Last Updated on January 10, 2020
A Democrat state senator from Vermont has introduced a bill that would criminalise the possession or usage of a cell phone by anyone under 21.
Bill S.212 was introduced to the Vermont senate’s judiciary committee by Senator John Rodgers, and would punish the possession or usage of a cell phone by anybody under the age of 21 with an up to $1,000 fine, a year in prison, or both.
“The Internet and social media, accessed primarily through cell phones, are used to radicalize and recruit terrorists, fascists, and other extremists. Cell phones have often been used by mass shooters of younger ages for research on previous shootings,” the bill reads.
It argues that they are one of the leading causes of teen suicides, as victims of bullying often receive harassing messages on their phones.
“In light of the dangerous and life-threatening consequences of cell phone use by young people, it is clear that persons under 21 years of age are not developmentally mature enough to safely possess them,” it states.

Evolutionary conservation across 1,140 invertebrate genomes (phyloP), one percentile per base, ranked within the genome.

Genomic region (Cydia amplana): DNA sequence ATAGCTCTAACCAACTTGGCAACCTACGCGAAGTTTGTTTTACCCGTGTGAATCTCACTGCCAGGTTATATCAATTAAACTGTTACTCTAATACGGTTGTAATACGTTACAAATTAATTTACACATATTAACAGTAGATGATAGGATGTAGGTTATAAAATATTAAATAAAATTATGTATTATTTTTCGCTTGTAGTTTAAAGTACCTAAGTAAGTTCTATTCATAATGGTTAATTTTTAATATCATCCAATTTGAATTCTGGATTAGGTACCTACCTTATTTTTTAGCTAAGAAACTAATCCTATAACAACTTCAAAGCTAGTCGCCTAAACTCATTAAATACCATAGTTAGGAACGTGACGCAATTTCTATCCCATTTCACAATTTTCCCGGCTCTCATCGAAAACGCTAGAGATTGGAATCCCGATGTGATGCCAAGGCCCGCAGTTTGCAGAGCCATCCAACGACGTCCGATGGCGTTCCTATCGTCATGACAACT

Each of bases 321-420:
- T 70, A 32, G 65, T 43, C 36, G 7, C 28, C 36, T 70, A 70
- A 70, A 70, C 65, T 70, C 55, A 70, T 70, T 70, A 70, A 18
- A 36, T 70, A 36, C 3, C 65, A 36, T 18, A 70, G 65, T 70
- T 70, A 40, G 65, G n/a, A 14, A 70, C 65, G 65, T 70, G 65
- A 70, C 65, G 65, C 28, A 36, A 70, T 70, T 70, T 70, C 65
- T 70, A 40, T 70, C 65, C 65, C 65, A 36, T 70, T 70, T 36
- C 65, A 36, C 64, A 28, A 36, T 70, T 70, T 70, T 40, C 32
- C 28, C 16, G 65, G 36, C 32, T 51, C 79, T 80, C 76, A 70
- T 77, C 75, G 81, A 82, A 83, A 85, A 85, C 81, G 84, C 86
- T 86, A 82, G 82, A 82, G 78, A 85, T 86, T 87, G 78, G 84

As the Vermont legislature has concluded that “persons under 21 years of age are not mature enough to possess firearms, smoke cigarettes or consume alcohol,” the same must clearly follow for cell phones.
Senator Rodgers made it clear in an interview with The Times Argus that the bill was not at all meant to be taken seriously.
“I have no delusions that it’s going to pass. I wouldn’t probably vote for it myself,” he said. The bill is there to make a point about the dangerous infringement of rights that is currently happening in the state.
Vermont “seems bent on taking away our Second Amendment rights,” he argued, and that given the information he presented in the bill, cell phones are far more dangerous than guns.